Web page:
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Microsoft Windows 7 Professional review

Verdict

The most disappointing of the new versions, Windows 7 Professional omits what we consider to be key encryption features - most businesses should choose Windows 7 Ultimate or Enterprise if they can. Extra features such as Windows XP Mode do lift it above Home Premium, however

Review Date: 22 Oct 2009

Reviewed By: PC Pro

Price when reviewed: £139 (£160 inc VAT)

Overall Rating
4 stars out of 6

Features & Design
4 stars out of 6

Value for Money
3 stars out of 6

Ease of Use
6 stars out of 6

Details
Part Code Windows 7 Professional
Review Date 22 Oct 2009
Price ex VAT £139
Price inc VAT £160
Overall rating 4 stars out of 6
Ease of Use rating 6 stars out of 6
Features & Design 4 stars out of 6
Value for Money 3 stars out of 6
Software subcategory Operating system
Requirements
Processor requirement 1GHz Pentium or equivalent
Operating system support
Other operating system support N/A
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User comments

Win 7RC

I have been running Win7RC for some while now. All comment is for upgrading from XP. Which is the best way to preserve both XP and new stuff on RC? I am planning a complete clean installation by reformatting but I also have alll my original XP system on a hidden partition (Sony VAIO)
Colin@richardson1396.plus.com

By colin19 on 22 Oct 2009

have a look at this Windows XP to Windows 7 Migration process

http://technet.microsoft.com/en-us/windows/ee15043
0.aspx

By robert1969 on 23 Oct 2009

Please improve your reviews!

So, because it lacks, what three or four features of Ultimate, it is disappointing? Pehaps you could quantify your opinion with what Ultimate should have as a key differentiator?

This is odd for me, defending MS, but I think they have done the right thing. Unlike yourselves, I actually support small businesses. From 1 man bands to small companies with a couple of dozen employees. None of them actually /need/ bitlock. For for plumber and gasfitter out on a job, its not necessary. For office staff, it is not necessary. Sure, it is an /additional/ layer of protection /if/ you get broken in, or lose a device. But it wont stop you losing them and is no replacement for a backup copy. And how do you protect the backup. Or what happens if you lose the laptop, but still have the encrypted device...

The saving is small, £10-£20 quid, but as Asda note, every penny counts.

Access to the company network.. what, no one has yet done this in a company that needs it? So VPNs and remote working havent existed for the last decade? Presumably these are the same small business that run SBS server, which comes with a remote access client already.

Adn XP Mode comes with a licence. Right, and thats a key advantage over VMWare? How??? If one needs XP mode to run existing software, one already has XP and a licence. Its only an advantage if your Win7 has been purchased as an uprgade from XP, othewise your existing licence is fine. And if Win7Pro was supplied on a laptop... your previous PC has a licence...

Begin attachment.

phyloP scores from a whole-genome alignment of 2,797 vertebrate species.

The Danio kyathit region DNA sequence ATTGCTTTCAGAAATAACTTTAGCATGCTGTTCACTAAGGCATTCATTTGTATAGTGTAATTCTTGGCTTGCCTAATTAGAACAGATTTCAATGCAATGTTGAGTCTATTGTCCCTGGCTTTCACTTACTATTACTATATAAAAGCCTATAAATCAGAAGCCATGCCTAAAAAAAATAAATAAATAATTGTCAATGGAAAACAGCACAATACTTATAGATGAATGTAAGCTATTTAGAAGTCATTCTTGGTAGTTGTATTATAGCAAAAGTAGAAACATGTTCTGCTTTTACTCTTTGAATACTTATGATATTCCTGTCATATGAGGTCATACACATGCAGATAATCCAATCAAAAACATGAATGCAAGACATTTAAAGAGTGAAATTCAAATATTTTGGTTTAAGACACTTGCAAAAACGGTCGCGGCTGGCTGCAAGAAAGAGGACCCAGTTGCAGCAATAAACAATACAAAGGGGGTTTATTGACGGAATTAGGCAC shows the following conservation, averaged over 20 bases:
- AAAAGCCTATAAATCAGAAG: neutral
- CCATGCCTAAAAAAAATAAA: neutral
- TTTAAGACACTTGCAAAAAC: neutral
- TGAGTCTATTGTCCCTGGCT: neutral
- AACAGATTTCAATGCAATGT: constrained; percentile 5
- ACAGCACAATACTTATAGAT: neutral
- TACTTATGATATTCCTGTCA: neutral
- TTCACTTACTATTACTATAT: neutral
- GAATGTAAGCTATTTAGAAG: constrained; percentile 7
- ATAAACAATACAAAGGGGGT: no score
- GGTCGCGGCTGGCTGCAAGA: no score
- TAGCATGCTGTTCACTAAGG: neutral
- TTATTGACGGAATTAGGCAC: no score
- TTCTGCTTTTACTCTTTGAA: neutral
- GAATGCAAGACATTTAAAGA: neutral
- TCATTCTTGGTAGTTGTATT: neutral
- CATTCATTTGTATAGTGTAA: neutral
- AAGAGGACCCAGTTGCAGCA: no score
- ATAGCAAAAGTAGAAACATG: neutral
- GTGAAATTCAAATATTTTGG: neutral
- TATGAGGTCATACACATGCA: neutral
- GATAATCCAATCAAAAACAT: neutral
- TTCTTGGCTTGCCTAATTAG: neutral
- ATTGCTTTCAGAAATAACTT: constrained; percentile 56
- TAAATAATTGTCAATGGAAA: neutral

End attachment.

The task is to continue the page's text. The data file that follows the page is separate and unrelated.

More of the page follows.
Please, I get the feeling 7 Pro is a sacrificial lamb here.

By alan_lj on 23 Oct 2009

The problem with Professional

@alan_lj

You make many good points, but I'm afraid that we stick with our conclusion. I can't cover everything here, but this should clarify a couple of things:

1. Most new business laptops will come with Professional. That means they won't support full-disk encryption out of the box, and that adds one more unnecessary barrier between businesses and secure data. With hundreds of laptops lost/stolen each week, that should - in our opinion - be a standard feature in a business-targeted OS.

2. You're right that it's no replacement for a backed up copy, but the growing problem for businesses (including the micro businesses you mention) is data protection. Every company has a duty to their customers not to make their details public.

3. "If one needs XP Mode to run existing software, one already has XP and a licence." Unless you happened to buy a full retail version of Windows XP to run on an existing computer, you probably have an OEM copy of Windows XP, which is tied to a specific machine. You can't, by the terms of that licence, use the version of Windows XP on another machine.

I do take your point about VPNs, but the difference in price won't really be £10/£20. If you buy a Windows 7 Professional laptop, it will cost you £85 to upgrade it to Ultimate via Anytime Upgrade, and that's the real problem with this OS: it will come as standard with business laptops, when really they should be benefiting from the features that come as standard with Ultimate/Enterprise.

By TimDanton on 23 Oct 2009

Lack of offline files in Windows 7 Home

Whilst "offline files" has been in "professional" editions of both XP and Vista I'm surprised that with the proliferation of NAS devices that this feature hasn't rolled down to the "home" edition of Windows 7. Oh well, looks like I'll be forking out for "professional" again!

By StoneLion on 25 Oct 2009

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